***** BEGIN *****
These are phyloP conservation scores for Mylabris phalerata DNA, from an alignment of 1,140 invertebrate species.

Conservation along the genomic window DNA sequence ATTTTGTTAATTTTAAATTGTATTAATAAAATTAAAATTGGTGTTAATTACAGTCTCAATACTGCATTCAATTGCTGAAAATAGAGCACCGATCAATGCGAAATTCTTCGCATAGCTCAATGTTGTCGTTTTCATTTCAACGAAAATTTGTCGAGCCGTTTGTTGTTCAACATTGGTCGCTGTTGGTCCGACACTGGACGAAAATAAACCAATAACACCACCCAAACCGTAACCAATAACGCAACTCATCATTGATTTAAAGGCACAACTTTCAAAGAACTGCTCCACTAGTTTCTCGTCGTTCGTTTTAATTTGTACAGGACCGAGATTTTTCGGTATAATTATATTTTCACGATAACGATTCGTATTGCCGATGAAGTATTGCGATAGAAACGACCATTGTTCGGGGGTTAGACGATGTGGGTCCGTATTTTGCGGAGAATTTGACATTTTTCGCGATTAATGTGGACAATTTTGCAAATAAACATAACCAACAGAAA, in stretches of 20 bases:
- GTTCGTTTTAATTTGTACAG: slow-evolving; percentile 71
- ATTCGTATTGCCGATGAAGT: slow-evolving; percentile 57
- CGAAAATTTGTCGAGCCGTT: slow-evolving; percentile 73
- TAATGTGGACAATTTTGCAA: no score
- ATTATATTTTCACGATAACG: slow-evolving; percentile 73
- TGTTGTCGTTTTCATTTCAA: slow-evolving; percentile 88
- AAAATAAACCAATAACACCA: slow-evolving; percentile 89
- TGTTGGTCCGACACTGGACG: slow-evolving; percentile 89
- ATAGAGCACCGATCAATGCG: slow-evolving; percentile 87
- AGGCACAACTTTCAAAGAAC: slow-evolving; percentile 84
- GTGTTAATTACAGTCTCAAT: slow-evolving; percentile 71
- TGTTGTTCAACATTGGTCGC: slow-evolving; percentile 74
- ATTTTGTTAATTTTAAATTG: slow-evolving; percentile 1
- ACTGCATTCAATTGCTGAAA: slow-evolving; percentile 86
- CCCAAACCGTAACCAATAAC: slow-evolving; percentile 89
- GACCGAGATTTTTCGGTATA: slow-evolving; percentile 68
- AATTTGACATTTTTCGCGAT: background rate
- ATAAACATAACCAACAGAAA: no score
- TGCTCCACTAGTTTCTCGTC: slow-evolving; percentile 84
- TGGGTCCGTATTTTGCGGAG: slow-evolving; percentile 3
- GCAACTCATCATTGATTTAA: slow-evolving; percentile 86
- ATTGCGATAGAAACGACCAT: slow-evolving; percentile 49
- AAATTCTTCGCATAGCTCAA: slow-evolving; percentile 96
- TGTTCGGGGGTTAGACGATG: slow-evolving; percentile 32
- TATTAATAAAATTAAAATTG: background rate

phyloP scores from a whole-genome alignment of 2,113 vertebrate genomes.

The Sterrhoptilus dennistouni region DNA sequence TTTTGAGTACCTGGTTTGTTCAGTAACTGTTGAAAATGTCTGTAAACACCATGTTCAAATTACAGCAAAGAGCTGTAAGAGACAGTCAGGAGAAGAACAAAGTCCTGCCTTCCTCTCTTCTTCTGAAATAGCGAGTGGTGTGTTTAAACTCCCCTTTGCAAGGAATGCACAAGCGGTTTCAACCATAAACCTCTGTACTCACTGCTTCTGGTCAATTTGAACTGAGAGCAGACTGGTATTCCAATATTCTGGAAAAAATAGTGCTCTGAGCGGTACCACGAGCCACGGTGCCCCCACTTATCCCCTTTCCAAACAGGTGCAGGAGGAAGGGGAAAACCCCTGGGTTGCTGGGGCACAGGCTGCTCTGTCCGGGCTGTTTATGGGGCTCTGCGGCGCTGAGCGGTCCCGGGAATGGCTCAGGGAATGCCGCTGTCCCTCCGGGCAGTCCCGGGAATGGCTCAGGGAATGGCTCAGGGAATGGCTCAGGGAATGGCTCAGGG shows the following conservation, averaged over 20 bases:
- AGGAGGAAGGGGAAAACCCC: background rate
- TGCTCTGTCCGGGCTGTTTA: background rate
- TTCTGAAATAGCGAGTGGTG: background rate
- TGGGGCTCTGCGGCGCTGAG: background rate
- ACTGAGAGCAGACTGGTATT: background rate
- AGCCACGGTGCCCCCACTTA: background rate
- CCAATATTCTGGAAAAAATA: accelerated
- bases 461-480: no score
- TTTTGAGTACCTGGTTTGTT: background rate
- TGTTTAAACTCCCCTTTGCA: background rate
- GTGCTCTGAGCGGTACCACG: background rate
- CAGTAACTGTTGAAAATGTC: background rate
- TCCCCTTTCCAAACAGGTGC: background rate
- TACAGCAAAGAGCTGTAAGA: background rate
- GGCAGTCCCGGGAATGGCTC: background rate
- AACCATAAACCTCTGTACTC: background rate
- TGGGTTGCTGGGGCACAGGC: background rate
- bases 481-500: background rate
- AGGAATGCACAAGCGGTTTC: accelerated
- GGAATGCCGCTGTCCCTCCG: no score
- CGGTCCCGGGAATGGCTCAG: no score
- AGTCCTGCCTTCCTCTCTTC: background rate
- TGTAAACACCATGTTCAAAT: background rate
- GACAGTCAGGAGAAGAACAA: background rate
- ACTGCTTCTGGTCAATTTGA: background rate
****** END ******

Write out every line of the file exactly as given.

These are phyloP conservation scores for Mylabris phalerata DNA, from an alignment of 1,140 invertebrate species.

Conservation along the genomic window DNA sequence ATTTTGTTAATTTTAAATTGTATTAATAAAATTAAAATTGGTGTTAATTACAGTCTCAATACTGCATTCAATTGCTGAAAATAGAGCACCGATCAATGCGAAATTCTTCGCATAGCTCAATGTTGTCGTTTTCATTTCAACGAAAATTTGTCGAGCCGTTTGTTGTTCAACATTGGTCGCTGTTGGTCCGACACTGGACGAAAATAAACCAATAACACCACCCAAACCGTAACCAATAACGCAACTCATCATTGATTTAAAGGCACAACTTTCAAAGAACTGCTCCACTAGTTTCTCGTCGTTCGTTTTAATTTGTACAGGACCGAGATTTTTCGGTATAATTATATTTTCACGATAACGATTCGTATTGCCGATGAAGTATTGCGATAGAAACGACCATTGTTCGGGGGTTAGACGATGTGGGTCCGTATTTTGCGGAGAATTTGACATTTTTCGCGATTAATGTGGACAATTTTGCAAATAAACATAACCAACAGAAA, in stretches of 20 bases:
- GTTCGTTTTAATTTGTACAG: slow-evolving; percentile 71
- ATTCGTATTGCCGATGAAGT: slow-evolving; percentile 57
- CGAAAATTTGTCGAGCCGTT: slow-evolving; percentile 73
- TAATGTGGACAATTTTGCAA: no score
- ATTATATTTTCACGATAACG: slow-evolving; percentile 73
- TGTTGTCGTTTTCATTTCAA: slow-evolving; percentile 88
- AAAATAAACCAATAACACCA: slow-evolving; percentile 89
- TGTTGGTCCGACACTGGACG: slow-evolving; percentile 89
- ATAGAGCACCGATCAATGCG: slow-evolving; percentile 87
- AGGCACAACTTTCAAAGAAC: slow-evolving; percentile 84
- GTGTTAATTACAGTCTCAAT: slow-evolving; percentile 71
- TGTTGTTCAACATTGGTCGC: slow-evolving; percentile 74
- ATTTTGTTAATTTTAAATTG: slow-evolving; percentile 1
- ACTGCATTCAATTGCTGAAA: slow-evolving; percentile 86
- CCCAAACCGTAACCAATAAC: slow-evolving; percentile 89
- GACCGAGATTTTTCGGTATA: slow-evolving; percentile 68
- AATTTGACATTTTTCGCGAT: background rate
- ATAAACATAACCAACAGAAA: no score
- TGCTCCACTAGTTTCTCGTC: slow-evolving; percentile 84
- TGGGTCCGTATTTTGCGGAG: slow-evolving; percentile 3
- GCAACTCATCATTGATTTAA: slow-evolving; percentile 86
- ATTGCGATAGAAACGACCAT: slow-evolving; percentile 49
- AAATTCTTCGCATAGCTCAA: slow-evolving; percentile 96
- TGTTCGGGGGTTAGACGATG: slow-evolving; percentile 32
- TATTAATAAAATTAAAATTG: background rate

phyloP scores from a whole-genome alignment of 2,113 vertebrate genomes.

The Sterrhoptilus dennistouni region DNA sequence TTTTGAGTACCTGGTTTGTTCAGTAACTGTTGAAAATGTCTGTAAACACCATGTTCAAATTACAGCAAAGAGCTGTAAGAGACAGTCAGGAGAAGAACAAAGTCCTGCCTTCCTCTCTTCTTCTGAAATAGCGAGTGGTGTGTTTAAACTCCCCTTTGCAAGGAATGCACAAGCGGTTTCAACCATAAACCTCTGTACTCACTGCTTCTGGTCAATTTGAACTGAGAGCAGACTGGTATTCCAATATTCTGGAAAAAATAGTGCTCTGAGCGGTACCACGAGCCACGGTGCCCCCACTTATCCCCTTTCCAAACAGGTGCAGGAGGAAGGGGAAAACCCCTGGGTTGCTGGGGCACAGGCTGCTCTGTCCGGGCTGTTTATGGGGCTCTGCGGCGCTGAGCGGTCCCGGGAATGGCTCAGGGAATGCCGCTGTCCCTCCGGGCAGTCCCGGGAATGGCTCAGGGAATGGCTCAGGGAATGGCTCAGGGAATGGCTCAGGG shows the following conservation, averaged over 20 bases:
- AGGAGGAAGGGGAAAACCCC: background rate
- TGCTCTGTCCGGGCTGTTTA: background rate
- TTCTGAAATAGCGAGTGGTG: background rate
- TGGGGCTCTGCGGCGCTGAG: background rate
- ACTGAGAGCAGACTGGTATT: background rate
- AGCCACGGTGCCCCCACTTA: background rate
- CCAATATTCTGGAAAAAATA: accelerated
- bases 461-480: no score
- TTTTGAGTACCTGGTTTGTT: background rate
- TGTTTAAACTCCCCTTTGCA: background rate
- GTGCTCTGAGCGGTACCACG: background rate
- CAGTAACTGTTGAAAATGTC: background rate
- TCCCCTTTCCAAACAGGTGC: background rate
- TACAGCAAAGAGCTGTAAGA: background rate
- GGCAGTCCCGGGAATGGCTC: background rate
- AACCATAAACCTCTGTACTC: background rate
- TGGGTTGCTGGGGCACAGGC: background rate
- bases 481-500: background rate
- AGGAATGCACAAGCGGTTTC: accelerated
- GGAATGCCGCTGTCCCTCCG: no score
- CGGTCCCGGGAATGGCTCAG: no score
- AGTCCTGCCTTCCTCTCTTC: background rate
- TGTAAACACCATGTTCAAAT: background rate
- GACAGTCAGGAGAAGAACAA: background rate
- ACTGCTTCTGGTCAATTTGA: background rate